Libraries Publish Patron Writing During COVID-19 Pandemic
While the Covid-19 pandemic shuttered most libraries brick and mortar locations, librarians have remained hard at work helping patrons remotely. A handful of libraries are publishing patron writing and art. Many people are feeling a complex and sometimes overwhelming stress from the pandemic, and writing and art are great ways to discharge stress, process feelings, and promote psychological healing. By inspiring patrons to write and creating a platform for patrons to be published, libraries are supporting the emotional health of their communities during this difficult time. Writing and art creating during this time need not be perfect, and each of the following libraries encourages submitters to send in work that’s from the heart.
Quaranzine, Arlington Public Library
Arlington Public Library in Arlington, Virginia has published four issues of Quaranzine, a weekly, online zine of “creative works from the Arlington community that documents how we responded to this strange time we find ourselves in.” Writers can submit art, essays, poetry, fiction, articles, tutorials, photos, comics, and even recipes to the publication. All prose must be 500 words or less. The first issue featured short work by library staff, including poems, craft ideas, and short comics.
My Home Library, Manatee Libraries
Manatee County Public Library System in Bradenton, Florida is publishing a My Home Library blog series through the library’s literary magazines, 805 Lit + Art. Posts in the series are written by staff, volunteers, and members of the community so people can help people “show off their home libraries, find comfort in books, and feel a connection to the library” while library locations are closed during the pandemic. Writers of all ages can submit photo and an essay or poem of up to 1,00 words about their personal collection of books, ebooks, movies, albums, or video games.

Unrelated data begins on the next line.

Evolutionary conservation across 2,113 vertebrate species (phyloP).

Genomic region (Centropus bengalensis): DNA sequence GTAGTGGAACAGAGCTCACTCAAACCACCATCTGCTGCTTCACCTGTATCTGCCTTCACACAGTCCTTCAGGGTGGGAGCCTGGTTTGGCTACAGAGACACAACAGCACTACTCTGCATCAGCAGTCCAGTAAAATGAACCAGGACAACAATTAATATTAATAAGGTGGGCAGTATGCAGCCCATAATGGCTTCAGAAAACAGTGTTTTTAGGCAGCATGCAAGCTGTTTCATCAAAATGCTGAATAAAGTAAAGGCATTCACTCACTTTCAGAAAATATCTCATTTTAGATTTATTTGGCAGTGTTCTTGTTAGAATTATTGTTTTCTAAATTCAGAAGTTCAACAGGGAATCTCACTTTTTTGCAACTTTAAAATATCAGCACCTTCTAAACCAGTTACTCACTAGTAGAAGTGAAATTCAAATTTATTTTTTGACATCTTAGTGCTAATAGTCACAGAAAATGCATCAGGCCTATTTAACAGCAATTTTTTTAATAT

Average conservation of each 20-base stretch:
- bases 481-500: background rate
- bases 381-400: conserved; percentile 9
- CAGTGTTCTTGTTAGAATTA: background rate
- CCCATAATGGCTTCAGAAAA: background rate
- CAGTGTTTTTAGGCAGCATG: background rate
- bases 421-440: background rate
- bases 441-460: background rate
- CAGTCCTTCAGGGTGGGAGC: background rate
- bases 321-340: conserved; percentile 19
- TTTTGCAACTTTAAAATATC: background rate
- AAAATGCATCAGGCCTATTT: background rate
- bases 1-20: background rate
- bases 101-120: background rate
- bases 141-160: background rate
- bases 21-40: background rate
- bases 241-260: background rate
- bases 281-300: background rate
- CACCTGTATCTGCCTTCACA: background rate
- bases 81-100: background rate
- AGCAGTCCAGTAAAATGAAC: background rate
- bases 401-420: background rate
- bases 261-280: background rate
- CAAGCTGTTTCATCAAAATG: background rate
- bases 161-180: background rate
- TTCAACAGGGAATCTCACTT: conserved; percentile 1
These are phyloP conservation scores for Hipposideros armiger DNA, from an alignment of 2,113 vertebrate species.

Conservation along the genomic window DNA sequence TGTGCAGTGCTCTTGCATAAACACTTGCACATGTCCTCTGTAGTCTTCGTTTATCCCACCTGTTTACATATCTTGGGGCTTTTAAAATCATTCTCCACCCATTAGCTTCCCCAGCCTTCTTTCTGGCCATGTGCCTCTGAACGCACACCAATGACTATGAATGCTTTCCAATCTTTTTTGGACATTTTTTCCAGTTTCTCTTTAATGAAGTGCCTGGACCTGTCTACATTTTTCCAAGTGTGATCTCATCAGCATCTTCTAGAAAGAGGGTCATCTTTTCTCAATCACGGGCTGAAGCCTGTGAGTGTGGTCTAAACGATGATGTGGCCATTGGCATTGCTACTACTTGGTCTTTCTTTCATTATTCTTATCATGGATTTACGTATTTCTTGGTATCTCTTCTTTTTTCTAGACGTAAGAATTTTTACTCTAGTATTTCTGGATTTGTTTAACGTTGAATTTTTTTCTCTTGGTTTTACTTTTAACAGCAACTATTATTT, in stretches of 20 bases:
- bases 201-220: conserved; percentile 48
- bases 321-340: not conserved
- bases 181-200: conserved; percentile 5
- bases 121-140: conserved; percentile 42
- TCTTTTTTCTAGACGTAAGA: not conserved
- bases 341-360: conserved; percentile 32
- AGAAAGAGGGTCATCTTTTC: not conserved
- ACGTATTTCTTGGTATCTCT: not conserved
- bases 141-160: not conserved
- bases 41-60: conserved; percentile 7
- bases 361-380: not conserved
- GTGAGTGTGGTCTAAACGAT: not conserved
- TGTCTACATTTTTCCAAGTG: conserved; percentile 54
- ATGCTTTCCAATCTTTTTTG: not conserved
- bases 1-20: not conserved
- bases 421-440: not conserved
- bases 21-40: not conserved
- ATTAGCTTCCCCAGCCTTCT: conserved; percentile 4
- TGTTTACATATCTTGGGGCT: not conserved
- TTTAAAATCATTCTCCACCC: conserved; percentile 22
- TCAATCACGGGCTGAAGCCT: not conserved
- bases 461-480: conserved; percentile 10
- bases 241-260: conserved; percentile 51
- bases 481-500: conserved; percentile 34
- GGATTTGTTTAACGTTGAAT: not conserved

Living History Fair at Chicago Public Library Dunning Branch
The Dunning Branch of the Chicago Public Library in Illinois hosted a Living History Fair for students with cash prizes for winners in four grade groupings: Pre-K to second grade, third to fifth grade, six to eighth grade, and ninth to twelfth grade. Entries can be in a variety of formats including essay, poem, story, song, drawing, comic, or video. The four winners will be announced May 15th and each receive a prize of $50 sponsored by three members of the Illinois General Assembly.
Coronavirus: Archive Your Story, Herman B Wells Library
The Herman B Wells Library at Indiana University in Bloomington, Indiana is collecting diaries from residents of Monroe County and others affiliated with Indiana University for their Coronavirus: Archive Your Story project. They are archiving the diaries of regular people because “all of our lives have been reshaped the last few weeks due to the current pandemic, historians of the future will want to know how that looked and felt.” Writers can submit their typed or handwritten diary as well as photos, videos, or audio clips.
The Wells Library encourages writers outside of Monroe County to submit diaries to the Indiana Historical Society’s Telling Your Story: Documenting COVID-19 in Indiana initiative to document the Hoosier experience during the pandemic.
National Short Story Writing Challenge, Ghana Library Authority
The Ghana Library Authority (GhLA) is hosting a National Short Story Writing Challenge open to children 9 to 18 who reside in Ghana. With the contest, the GhLA hopes to “inspire young writers nationwide to showcase their creative and critical thinking skills” and “engage children during partial lockdown due to COVID-19 pandemic.”
A first place winner of the writing contest and two runners up will win a cash prize of GHC1000, GHC500, and GHC300 respectively. The winning stories will be published in the Ghana Library App. The contest closed May 10th.
Are you publishing your patrons during the pandemic? Tell us at firstname.lastname@example.org.